Discussion Note: The pandemic pushed our group to learn how to do speech production studies online. This worked much better than expected, allowing us to efficiently collect and analyze large amounts of data on what people say and on when they say it. One of the first things that we did was follow up on an unexpected finding from earlier in-lab studies on production of agreement and anaphora. Speakers sometimes say the wrong pronoun, even in situations where they know exactly what they are trying to refer to! Take a look at (i) Kandel & Phillips 2022, a paper on agreement and anaphor production, and (ii) Wyatt, Kandel, & Phillips, 2021, a presentation on pronoun production. Read the slides, or watch the video (starts around 33:00). Across these studies we see (a) lots of agreement errors, and evidence for attraction even in trials where speakers get agreement right, (b) systematic pronoun errors, but at low rates, and (c) very rare reflexive errors. What could be some mechanisms that could capture this quantitative variability in disruption? Please send brief written thoughts (e.g., less than a page) by 10:30am on Tuesday, to

Slides: Illusions Week 3 (we did not cover all of this, and not in order)

Week 4

Theme: quantifiers and negative polarity

Why we care: the discovery of Negative Polarity illusions around 20 years ago, coinciding with a growth in interest in memory access mechanisms, played a key role in triggering broader research on linguistic illusions. There have been two main puzzles. First, based on what we know about memory access on the one hand, and about NPIs and quantification on the other hand, these illusions shouldn’t occur. Second, subsequent research has uncovered a number of interesting contrasts in susceptibility to illusions with NPIs and quantifiers.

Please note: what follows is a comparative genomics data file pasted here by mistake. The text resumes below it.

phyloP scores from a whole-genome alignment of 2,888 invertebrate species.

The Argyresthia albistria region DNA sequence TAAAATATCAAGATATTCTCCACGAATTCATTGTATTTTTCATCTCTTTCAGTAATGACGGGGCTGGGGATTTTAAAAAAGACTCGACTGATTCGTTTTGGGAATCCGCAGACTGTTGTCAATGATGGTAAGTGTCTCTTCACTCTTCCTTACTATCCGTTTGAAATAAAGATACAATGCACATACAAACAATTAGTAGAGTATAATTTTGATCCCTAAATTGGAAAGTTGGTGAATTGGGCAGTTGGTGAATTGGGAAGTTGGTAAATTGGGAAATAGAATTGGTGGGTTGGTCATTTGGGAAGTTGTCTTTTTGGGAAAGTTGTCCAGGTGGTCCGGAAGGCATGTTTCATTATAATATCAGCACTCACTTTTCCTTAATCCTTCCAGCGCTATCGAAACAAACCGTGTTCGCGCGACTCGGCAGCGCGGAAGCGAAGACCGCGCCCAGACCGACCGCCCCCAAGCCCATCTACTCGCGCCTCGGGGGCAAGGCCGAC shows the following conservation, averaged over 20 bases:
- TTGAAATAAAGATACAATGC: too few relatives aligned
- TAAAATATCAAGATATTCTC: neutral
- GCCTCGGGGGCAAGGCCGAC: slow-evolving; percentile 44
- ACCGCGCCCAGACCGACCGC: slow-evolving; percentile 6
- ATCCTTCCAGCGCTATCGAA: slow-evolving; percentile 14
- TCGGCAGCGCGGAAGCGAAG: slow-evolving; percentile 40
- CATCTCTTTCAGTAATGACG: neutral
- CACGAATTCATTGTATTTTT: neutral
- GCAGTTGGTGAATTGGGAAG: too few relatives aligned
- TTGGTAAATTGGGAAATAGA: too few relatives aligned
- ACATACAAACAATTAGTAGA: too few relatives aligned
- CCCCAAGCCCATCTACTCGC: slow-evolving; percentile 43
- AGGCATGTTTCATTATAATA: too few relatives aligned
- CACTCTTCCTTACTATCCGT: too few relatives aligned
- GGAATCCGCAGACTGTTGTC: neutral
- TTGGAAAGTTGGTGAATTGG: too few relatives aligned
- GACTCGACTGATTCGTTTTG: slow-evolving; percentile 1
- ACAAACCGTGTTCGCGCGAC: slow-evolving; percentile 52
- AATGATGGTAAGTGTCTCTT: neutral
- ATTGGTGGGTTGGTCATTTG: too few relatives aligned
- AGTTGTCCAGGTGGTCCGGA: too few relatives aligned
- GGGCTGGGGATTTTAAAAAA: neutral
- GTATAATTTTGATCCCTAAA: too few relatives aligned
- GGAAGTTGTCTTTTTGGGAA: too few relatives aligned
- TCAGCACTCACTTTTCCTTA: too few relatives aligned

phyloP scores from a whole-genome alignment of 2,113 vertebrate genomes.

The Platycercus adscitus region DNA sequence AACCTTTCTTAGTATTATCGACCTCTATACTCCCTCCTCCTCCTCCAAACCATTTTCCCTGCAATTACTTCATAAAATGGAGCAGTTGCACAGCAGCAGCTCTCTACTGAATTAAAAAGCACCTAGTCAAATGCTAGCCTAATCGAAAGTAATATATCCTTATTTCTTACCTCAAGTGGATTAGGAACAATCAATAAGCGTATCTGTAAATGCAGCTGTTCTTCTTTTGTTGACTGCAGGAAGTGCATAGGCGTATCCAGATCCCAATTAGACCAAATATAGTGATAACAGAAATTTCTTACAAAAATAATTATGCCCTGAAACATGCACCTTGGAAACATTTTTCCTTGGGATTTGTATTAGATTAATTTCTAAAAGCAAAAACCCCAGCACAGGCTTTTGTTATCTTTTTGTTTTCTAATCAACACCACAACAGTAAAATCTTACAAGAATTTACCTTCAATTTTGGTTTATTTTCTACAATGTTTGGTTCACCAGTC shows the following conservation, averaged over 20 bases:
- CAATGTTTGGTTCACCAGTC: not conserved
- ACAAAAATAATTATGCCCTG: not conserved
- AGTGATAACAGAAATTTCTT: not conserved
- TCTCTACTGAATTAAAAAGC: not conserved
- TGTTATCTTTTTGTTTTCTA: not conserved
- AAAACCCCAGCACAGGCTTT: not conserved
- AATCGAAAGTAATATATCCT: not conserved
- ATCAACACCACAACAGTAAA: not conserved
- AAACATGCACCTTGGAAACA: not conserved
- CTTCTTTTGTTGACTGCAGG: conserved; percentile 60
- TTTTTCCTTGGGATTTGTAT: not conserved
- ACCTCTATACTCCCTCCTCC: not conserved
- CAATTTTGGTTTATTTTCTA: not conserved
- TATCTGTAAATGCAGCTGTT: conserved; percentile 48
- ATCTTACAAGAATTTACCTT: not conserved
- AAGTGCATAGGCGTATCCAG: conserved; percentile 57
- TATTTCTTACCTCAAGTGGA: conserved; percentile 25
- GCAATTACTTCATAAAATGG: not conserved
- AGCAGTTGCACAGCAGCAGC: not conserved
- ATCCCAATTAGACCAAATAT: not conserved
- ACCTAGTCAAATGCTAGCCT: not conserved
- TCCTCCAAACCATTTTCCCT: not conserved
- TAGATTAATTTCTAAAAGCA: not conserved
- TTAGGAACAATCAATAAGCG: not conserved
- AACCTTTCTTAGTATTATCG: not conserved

Discussion Note: first, thanks for the very interesting discussion notes that you have sent the past couple of weeks! This week we will take as a starting point a recent paper by Orth et al. (2021). The headline finding there is that “not” does not cause NPI illusions. Then you are encouraged to choose one of two other studies that presents an interesting contrast to the Orth et al. findings. Option (i): Yanilmaz & Drury (2017) document a variety of NPI illusions in Turkish, where sentential negation does seem to cause illusions. (I think similar effects have been found in Korean.) Is the evidence comparable in the two languages, and what might be responsible for the contrast? Option (ii): Hanna Muller’s 2022 PhD dissertation is the most thorough investigation of English NPI illusions to date. One of the nice features of Muller’s work is that she tested some effects many times over, making it possible to see the robustness of the effects. Muller and her collaborators (Iria de dios Flores and myself) agree with Orth et al. that sentential negation doesn’t trigger NPI illusions, but they take a different view of why this happens. Why do they disagree … and should they be uncomfortable with the apparent robustness of this (non-)effect? (Full disclosure: they do find it worrying.) Hanna’s dissertation is FAR too long to read in one go. So I would recommend to look at her useful summaries, and to then just sample some of her experimental designs and conclusions. A good starting point is the two summary figures 6.1 and 6.2 on pp. 195-196. The first of these shows the basic NPI illusion effect, and the second summarises 10 different experiments that tested the contrast between quantificational vs. sentential negation. Please send brief written thoughts (e.g., less than a page) by 10:30am on Tuesday, to